However, every day we receive through social media statistics the number of positive cases in the country. It is not showing any sign of abating. What is worrisome is that the places that used to be classified as “green” are now in the throe of affliction. Now not too long ago my hometown Mukah was classified as “green”. My friends Ah Tee wrote to me, “Come back to Mukah and ride out the Covid storm. It is so relaxed here and plenty of fresh fish.” Then out of the blue that little seaside town was hit. It registered over 90 positive cases in one day!

And the district of Telang Usan even recorded 70 cases. Some might be nonplussed as to where is this place. Well, it is really an ulu place, right up to the Indonesian border.

It is everywhere. It appears there is no choice but to impose a restriction order. The government does try to alleviate the situation of hardship by instituting a relief package costing to the tune of ringgit 160 billion Though I wonder why they called it “Stimulus Package”. I would have thought that a “Relief” or “Survival” might be more appropriate. Perhaps it is a Freudian slip betraying that the focus is more on business than on people.

Many Malaysians note this slant in the stimulus package. So, individuals and organisations have stepped up to the plate to fill in the gap by offering free food direct to the desperate population. God bless our souls.

The most innovative and heartening is the “white flag” campaign. I do not know who started it. It does not matter. The mechanics of the “BenderaPuti” movement is simple: by hanging a white flag outside of your house or gate to signal that you have run out of basic necessities or food. It could even be a plea for any kind of help.

As one activist said, “Avoid getting stressed. You don’t need to beg and don’t need to be ashamed. Just put up a white flag and help will come.”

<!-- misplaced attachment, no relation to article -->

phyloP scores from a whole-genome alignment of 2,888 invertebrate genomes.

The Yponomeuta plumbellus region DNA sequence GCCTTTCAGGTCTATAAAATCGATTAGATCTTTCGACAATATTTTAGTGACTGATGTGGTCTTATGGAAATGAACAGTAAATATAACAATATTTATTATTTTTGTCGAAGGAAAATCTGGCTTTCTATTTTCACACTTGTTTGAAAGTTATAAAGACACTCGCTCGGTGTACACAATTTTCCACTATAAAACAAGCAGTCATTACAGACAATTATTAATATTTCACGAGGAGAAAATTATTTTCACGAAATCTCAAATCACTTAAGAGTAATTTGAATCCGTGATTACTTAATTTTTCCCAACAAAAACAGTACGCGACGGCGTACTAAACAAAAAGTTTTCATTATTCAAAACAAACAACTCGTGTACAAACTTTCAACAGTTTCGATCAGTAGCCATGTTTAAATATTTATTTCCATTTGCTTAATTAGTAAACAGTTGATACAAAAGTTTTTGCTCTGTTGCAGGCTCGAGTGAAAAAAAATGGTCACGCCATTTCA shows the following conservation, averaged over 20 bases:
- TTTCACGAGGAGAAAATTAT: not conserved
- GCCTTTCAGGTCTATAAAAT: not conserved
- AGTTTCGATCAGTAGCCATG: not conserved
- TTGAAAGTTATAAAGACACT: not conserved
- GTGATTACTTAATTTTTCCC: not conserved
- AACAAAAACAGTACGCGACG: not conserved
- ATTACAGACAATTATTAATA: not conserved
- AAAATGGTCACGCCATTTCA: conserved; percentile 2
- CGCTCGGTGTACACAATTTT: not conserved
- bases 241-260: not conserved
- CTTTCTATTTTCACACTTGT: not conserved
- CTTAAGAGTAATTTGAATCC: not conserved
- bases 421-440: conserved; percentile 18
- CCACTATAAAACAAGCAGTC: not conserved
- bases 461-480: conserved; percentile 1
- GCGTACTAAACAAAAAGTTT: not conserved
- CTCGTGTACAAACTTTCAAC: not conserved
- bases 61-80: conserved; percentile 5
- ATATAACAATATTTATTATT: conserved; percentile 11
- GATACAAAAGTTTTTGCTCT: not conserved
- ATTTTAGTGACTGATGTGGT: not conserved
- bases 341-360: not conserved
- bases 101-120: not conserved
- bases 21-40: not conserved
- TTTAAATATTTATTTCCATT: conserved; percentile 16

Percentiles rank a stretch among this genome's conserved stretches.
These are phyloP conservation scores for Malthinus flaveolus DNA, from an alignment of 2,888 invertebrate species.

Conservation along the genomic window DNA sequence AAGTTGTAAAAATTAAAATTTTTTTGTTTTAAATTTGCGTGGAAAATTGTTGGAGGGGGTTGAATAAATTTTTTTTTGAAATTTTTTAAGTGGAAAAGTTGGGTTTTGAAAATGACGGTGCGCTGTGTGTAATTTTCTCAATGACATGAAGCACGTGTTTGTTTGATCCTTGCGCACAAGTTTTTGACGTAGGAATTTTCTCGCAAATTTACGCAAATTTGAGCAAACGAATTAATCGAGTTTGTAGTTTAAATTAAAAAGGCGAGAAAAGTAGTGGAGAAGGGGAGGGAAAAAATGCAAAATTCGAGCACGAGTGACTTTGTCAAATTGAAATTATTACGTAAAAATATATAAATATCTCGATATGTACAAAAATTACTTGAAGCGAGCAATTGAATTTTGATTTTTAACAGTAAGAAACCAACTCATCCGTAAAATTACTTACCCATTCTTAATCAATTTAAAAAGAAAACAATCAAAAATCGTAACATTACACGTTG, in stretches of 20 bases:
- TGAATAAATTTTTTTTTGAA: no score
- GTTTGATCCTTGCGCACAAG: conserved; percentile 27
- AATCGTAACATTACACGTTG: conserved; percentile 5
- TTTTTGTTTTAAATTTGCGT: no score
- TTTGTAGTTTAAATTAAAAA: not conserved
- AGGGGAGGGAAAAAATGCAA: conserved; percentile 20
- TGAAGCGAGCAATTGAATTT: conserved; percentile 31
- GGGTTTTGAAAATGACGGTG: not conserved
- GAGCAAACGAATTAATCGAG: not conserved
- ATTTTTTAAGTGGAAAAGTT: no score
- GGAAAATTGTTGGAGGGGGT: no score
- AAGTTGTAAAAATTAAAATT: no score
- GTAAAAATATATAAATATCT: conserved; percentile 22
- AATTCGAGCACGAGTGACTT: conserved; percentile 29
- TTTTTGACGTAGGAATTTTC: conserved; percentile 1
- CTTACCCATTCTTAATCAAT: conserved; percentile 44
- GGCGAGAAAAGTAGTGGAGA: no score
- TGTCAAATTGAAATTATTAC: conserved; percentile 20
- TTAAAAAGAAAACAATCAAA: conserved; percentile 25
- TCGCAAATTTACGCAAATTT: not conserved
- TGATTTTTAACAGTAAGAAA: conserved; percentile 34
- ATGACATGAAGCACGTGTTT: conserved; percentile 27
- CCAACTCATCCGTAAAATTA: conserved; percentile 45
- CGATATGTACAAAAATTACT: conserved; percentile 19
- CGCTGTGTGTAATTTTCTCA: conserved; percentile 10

Images of the movement and white flags have gone viral on social media, with many kind-hearted Malaysians are reaching out to help those who are affected by actually involved in the distribution of food or making a monetary contribution to the cause.

However, even such an altruistic and noble act draws an attack. A PAS leader, the Bachok MP Nik Abduh Nik Aziz criticise the “What Flag” campaign. He said the people should not be told to easily admit defeat (the white flag has been recognised as a signal of surrender) when faced with challenges.

“Raise your hands in prayer to God. That is the flag of strength and optimism in the test of life. Don’t admit defeat when being tested by teaching the people to raise a white flag,” he said in a Facebook post today. Perhaps he was alluding to the biblical story of God provided Manna to the Israelites after the food they had brought with them out of Egypt had run out.

It does remind me of the story about a religious man who was trapped in a rising flood and prayed to God for help. Presently came a rescue boat to pick him to safety. But he refused because he was sure that God will help him. Then came a helicopter and again he refused, putting his trust in God. Eventually, he drowned. He said to God, “I am a holy man and have been faithful to you all my life. Why didn’t you answer my prayer?”

God replied, “I did answer your prayer. I sent the boat and the helicopter.”

I do have a prayer though. Now that it is imminent that the Parliament will reconvene, and more input and ideas will be forthcoming to help to combat this plague of Covid.

God, please touch the hearts of our politicians so that they will offer the best ideas, WITH GOOD INTENTION, to efficiently carrying out this epic battle. And for once leave politics out of the equation.

Readers, I hope you all will join me in this modest prayer. Do I hear an “Amen”?